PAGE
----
Dark and Daring saw over 100 people across two nights pack into a cold and (normally) deserted church on Ipswich Docks to witness live VJ sets interspersed with video work, installations and a showreel of submitted audiovisual treats from international artists and students.
On day one the VJ sets were well recieved despite being taken out of the context of having 'live' music or DJs to respond to - maybe this is something that can be included next year, although the sound system will have to be given a lot more thought. Visually the sets looked excellent but the sound sucked. However, with the organisers working with an extremely limited budget and much of the equipment being begged and borrowed - coupled with the fact that the acoustics of empty churches are not generally famous for their bass resonance (Hell will always have a better sound system) - the sound could have been a lot worse.
The video work inbetween the sets helped gel the whole evening together. Included were; my own film DigiDigitDigital getting it's first screening; Steven Ball's Defenestrascope, which in my opinion managed the correlation between sound and image the best of all the films shown on the first night; Malcolm Moseley's Bison, the most organic piece on show, (drawing directly onto film) unfortunately suffered the most from the digital process with the DVD being scratched, (Bison was shown in all it's glory the following night); Simon Wild's beautiful illustrations given a transparent kaleidoscopic treatment set to Paraguayan harp music and Alex Pearl's work made the transition from small screen to large with dramatic, dark and humourous effect. The lollipop sticks deserve Oscars for best performance by confectionary packaging in a film!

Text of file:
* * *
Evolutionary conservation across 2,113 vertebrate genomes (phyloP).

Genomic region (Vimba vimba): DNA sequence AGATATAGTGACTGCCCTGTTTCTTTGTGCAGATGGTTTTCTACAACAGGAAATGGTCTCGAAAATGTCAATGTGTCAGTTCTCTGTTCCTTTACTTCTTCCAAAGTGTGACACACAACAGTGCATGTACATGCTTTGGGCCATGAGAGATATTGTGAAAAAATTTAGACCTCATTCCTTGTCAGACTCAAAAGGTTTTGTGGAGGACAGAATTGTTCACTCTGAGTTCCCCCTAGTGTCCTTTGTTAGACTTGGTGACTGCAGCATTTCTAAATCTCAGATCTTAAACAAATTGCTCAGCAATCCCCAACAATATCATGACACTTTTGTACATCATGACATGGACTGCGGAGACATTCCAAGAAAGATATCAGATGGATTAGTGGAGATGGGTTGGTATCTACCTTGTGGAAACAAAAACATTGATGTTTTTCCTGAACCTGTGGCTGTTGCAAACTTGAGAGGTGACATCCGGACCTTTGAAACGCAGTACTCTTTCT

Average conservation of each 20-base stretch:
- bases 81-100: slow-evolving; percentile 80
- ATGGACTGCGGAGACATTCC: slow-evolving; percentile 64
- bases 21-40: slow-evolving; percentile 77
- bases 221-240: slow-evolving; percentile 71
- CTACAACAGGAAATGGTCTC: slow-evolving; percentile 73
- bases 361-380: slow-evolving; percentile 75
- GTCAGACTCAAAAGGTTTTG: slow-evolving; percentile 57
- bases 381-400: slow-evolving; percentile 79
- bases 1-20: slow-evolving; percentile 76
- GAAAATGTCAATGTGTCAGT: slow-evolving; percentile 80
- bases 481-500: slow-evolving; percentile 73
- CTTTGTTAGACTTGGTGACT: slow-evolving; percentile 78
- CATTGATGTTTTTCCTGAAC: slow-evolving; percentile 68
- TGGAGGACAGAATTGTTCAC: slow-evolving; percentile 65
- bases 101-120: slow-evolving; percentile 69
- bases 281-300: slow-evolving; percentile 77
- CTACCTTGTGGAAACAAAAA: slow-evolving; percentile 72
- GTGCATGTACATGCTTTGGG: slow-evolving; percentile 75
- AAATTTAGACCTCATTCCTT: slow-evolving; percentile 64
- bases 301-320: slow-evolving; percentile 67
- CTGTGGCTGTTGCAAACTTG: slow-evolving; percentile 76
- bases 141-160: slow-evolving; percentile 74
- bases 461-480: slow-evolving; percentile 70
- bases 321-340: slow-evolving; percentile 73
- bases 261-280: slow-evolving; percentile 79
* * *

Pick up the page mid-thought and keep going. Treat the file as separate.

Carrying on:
Day two saw a showreel that included work from Suffolk College FE Art & Design students alongside Paul Masters, Mark Sargeant, Liam Frankland, Gordon Culshaw and Tom Poultney. However, the highlight of the evening in my opinion came when Mostefprod's W Project was unleashed onto the Ipswich audience. Their menacing ambient electronic/noise soundtrack perfectly matched their brooding neon visual scapes and sucked me in and hypnotised my senses. I'll be looking out for any live VJing they do if they come to the UK.
A resounding success for the arts in Ipswich and congratulations to all involved. Sorry to the guy who turned up in flurescent jacket on his push bike who, cycling past the church at 8.50pm on the last day on his way home from work, found Tim and me packing away the installation monitors with one hardcore audience member left watching the repeating showreel. He exclaimed that he saw the lights in the church and thought the event looked really interesting. Who says you can't entice the British public off the streets to look at art?